In the Villefort household's garden, Maximilian and Valentine reconnect. Maximilian discloses that Franz is soon returning to Paris and Valentine confesses that she can't go against her father's orders to wed Franz. Additionally, she discloses her stepmother's wish for her to stay single and join a convent, ensuring her wealth would then be inherited by Edward, who is otherwise set to inherit very little. As their chat continues, it becomes obvious that neither Eugénie nor Albert de Morcerf are keen on their impending union. Eugénie, who dreams of an independent life as an artist, has shared with Valentine that she harbors no desire to marry.

chapter 59

Maximilian and Valentine are meeting covertly as Villefort and his spouse pay a visit to Noirtier's quarters, where he is cared for by his loyal attendant, Barrois. Noirtier is only capable of seeing and hearing after his stroke, and the only people he can interact with are Villefort, Barrois, and Valentine. Valentine is Noirtier's only joy in life. Her affection and loyalty allow her to understand her grandfather's wishes just by looking into his eyes. The news of Valentine’s betrothed is shared by Villefort and his wife, which infuriates Noirtier silently, as the father of Franz was his major political rival. Valentine is asked to soothe her grandfather and shares with him that she is not keen to marry Franz. Noirtier promises to aid Valentine in evading her undesired engagement.

chapter 60

Noirtier calls for a lawyer to make changes to his will. Instead of leaving his estate to Valentine if she marries Franz, he decides to give it all to charity. Villefort, his son, stays indifferent to this drastic measure and does not break off Valentine's impending nuptials.

chapter 61

Upon encountering Monte Cristo on the lower level, the Villeforts are invited to an impending dinner gathering he is hosting. Monte Cristo also expresses his desire to experience a telegraph office. The Villeforts, in response, propose he should try the Spanish line, known for its high activity.

chapter 62

Monte Cristo travels to a secluded telegraph station and persuades the operator to send out a fraudulent message. The subsequent day, Debray rushes to inform Madame Danglars at her residence, advising her husband to unload all his Spanish bonds following a telegraph notice about an imminent Spanish revolution, news he obtained early due to his official duties. Heeding Debray's counsel, Madame Danglars instructs her husband to act. The evening paper validates the Spanish news, leading to a financial windfall for Danglars as the value of Spanish bonds nosedives. However, the next day's paper retracts the prior news of potential turmoil as a misinterpretation of the telegraph transmission. The reversal leads to Danglars incurring a loss of a million francs.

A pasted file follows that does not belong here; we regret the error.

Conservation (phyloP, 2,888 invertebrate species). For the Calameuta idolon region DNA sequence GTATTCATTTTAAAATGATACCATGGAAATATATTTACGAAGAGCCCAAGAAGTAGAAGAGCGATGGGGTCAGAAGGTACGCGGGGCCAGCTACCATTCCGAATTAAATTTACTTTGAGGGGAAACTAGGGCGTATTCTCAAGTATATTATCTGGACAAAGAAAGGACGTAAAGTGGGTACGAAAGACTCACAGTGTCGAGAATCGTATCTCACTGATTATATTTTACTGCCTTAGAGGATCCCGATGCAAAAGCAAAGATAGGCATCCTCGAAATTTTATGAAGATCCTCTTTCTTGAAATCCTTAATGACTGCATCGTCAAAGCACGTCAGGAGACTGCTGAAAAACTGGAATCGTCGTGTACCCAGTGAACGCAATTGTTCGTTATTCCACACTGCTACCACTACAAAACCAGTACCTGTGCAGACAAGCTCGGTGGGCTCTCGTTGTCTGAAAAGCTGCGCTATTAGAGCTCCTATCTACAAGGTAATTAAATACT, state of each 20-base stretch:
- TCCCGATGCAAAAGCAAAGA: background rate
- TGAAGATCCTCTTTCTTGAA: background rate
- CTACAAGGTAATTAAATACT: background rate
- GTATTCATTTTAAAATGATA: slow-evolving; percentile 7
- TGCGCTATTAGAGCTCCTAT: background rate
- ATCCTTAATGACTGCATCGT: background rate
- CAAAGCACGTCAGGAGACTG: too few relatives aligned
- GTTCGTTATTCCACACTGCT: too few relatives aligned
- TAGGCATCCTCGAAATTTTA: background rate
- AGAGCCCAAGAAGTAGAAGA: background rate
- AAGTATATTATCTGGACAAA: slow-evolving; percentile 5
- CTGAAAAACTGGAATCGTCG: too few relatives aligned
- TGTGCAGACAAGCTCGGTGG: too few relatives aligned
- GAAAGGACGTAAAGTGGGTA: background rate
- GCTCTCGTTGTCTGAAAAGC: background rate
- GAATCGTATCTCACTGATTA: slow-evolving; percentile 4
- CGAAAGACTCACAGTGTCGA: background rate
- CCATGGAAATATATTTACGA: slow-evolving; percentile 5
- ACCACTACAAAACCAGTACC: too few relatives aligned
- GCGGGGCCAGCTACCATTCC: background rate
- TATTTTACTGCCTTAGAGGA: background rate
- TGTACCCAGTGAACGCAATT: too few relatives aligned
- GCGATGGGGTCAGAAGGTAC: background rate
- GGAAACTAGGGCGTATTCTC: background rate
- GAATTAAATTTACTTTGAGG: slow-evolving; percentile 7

chapter 63

Guests begin to arrive at Monte Cristo's elaborately decorated house in Auteuil for a dinner party. The only sections of the house not revamped are a small bedroom and the back garden. Maximilian Morrel is the first to arrive, and soon after come the Danglars and Lucien Debray. Monte Cristo then presents Major Bartolomeo Cavalcanti and his son, Andrea, who are posing as Italian nobility. This intrigues Danglars, particularly after Monte Cristo hints at Andrea's intention to find a wife in Paris. The last to arrive are Villefort and his wife. Bertuccio, watching the arrivals from behind a partially open door, is taken aback when he spots Madame Danglars. He recognises her as the widow who used to rendezvous with Villefort in this house. Seeing Villefort, whom he believed he had murdered, confounds Bertuccio even further. Monte Cristo clarifies that Villefort had only been wounded, not killed, by Bertuccio's attack. The biggest shock for Bertuccio, however, is the sight of the man pretending to be Andrea Cavalcanti - his estranged son, Benedetto.

chapter 64

Monte Cristo brings his dinner guests to an unaltered room in his home, sharing his belief that a dreadful act occurred there. He paints a vivid picture of a scene involving a mother and a father, revealing an unsettling familiarity with the actual incident. The couple he describes are Madame Danglars, who had just delivered a baby, and Villefort, who accompanies her down the stairs. He guides his guests, including Villefort and Madame Danglars, to the garden. They are shown the location where Monte Cristo claims to have discovered an infant's skeleton while tending to his trees. Satisfied with their discomfort, he steers the gathering back towards the lawn for some coffee. Villefort privately tells Madame Danglars that they need to meet in his office the next day.

chapter 65